Objectives To investigate the impact of prenatal nicotine exposure on the birth weight, body shape at birth and postnatal growth of the offspring, and the expression of myocardial N-cadherin.
Background Epidemiological studies have demonstrated that low birth weight, relative increased head circumference, and decreased abdominal circumference at birth, and postnatal catch-up growth by the suboptimal intrauterine environment are associated with increased risk of death from cardiovascular disease. The influence of prenatal nicotine exposure on growth character and impact on the heart of the offspring subject is still subject to discussion. N-cadherin plays a critical role in myocardial development and function and is associated with the development of heart failure. Studies have shown a nicotine receptor mediated pathway was associated with the modulation of N-cadherin expression. In summary, we hypothesise that prenatal treatment of nicotine might alter myocardial N-cadherin expression which may predispose for impaired cardiac function in later life.
Methods Sprague–Dawley rats were infused with nicotine (12 mg/kg/day) or saline via subcutaneous osmotic mini-pumps throughout the gestation. We weighed brain, heart, lung, liver, and kidney of one randomly selected pup of each litter within 3–12 h after birth. The litter size was then reduced to eight pups to ensure equal nutrient access. Body weight was measured every 2 days after birth. Heart samples from the offspring at birth and 45 days of age were serially sliced for measuring N-cadherin by Immuno-histochemistry staining and analysed by western blot for N-cadherin expression.
Results The birth weights of prenatal nicotine exposure offspring were significantly reduced compared with control offspring (6.72±0.38 g vs 7.40±0.35; p 0.05). Brain weight-to-body weight was significantly higher, and the liver weight-to-body weight ratio was prominently lower in maternal hypoxia offspring compared with control, indicating a relative increased head circumference and decreased abdominal circumference at birth. But there were no obvious differences in mean weight ratios of heart, lung, and kidney. N-cadherin was expressed in both atrium and ventriculium, predominantly localised to adherent junctions in intercalated discs. There was a significant down-regulated protein expression of N-cadherin in prenatal nicotine exposure offspring when compare with control.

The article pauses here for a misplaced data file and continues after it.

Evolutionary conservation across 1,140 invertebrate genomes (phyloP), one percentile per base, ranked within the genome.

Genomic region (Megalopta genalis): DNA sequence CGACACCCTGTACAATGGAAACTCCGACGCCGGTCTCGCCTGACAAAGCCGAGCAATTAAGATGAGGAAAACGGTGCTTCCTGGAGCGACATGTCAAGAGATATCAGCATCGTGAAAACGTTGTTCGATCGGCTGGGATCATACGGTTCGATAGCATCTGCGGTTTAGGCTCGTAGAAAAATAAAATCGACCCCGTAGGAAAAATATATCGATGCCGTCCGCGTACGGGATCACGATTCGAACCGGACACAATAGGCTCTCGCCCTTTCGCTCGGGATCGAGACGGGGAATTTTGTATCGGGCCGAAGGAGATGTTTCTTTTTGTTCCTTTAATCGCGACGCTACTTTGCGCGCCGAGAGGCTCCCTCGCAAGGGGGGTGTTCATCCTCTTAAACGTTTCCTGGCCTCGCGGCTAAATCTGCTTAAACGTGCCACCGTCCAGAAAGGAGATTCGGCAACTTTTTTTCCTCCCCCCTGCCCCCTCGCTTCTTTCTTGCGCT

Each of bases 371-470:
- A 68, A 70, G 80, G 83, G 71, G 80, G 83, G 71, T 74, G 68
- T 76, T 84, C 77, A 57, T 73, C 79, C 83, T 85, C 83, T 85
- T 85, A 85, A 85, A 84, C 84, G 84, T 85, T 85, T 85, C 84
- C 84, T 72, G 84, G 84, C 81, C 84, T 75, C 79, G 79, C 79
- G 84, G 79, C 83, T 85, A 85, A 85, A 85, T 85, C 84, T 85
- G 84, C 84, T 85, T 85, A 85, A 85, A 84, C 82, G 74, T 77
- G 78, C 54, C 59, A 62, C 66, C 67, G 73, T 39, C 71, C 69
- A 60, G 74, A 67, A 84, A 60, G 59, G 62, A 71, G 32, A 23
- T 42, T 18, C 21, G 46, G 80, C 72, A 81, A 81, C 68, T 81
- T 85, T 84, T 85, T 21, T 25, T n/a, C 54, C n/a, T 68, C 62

Conclusions Prenatal nicotine exposure resulted in intrauterine growth restriction with disproportion in neonatal organ size as a sign of relative increased head circumference and decreased abdominal circumference at birth of offspring who exhibited a postnatal catch-up growth. These growth characters are associated with a higher risk of cardiovascular disease. Furthermore, we demonstrate a down-regulated protein expression of N-cadherin in the myocardium from prenatal nicotine exposure offspring, which might predispose for impaired cardiac function in later life.
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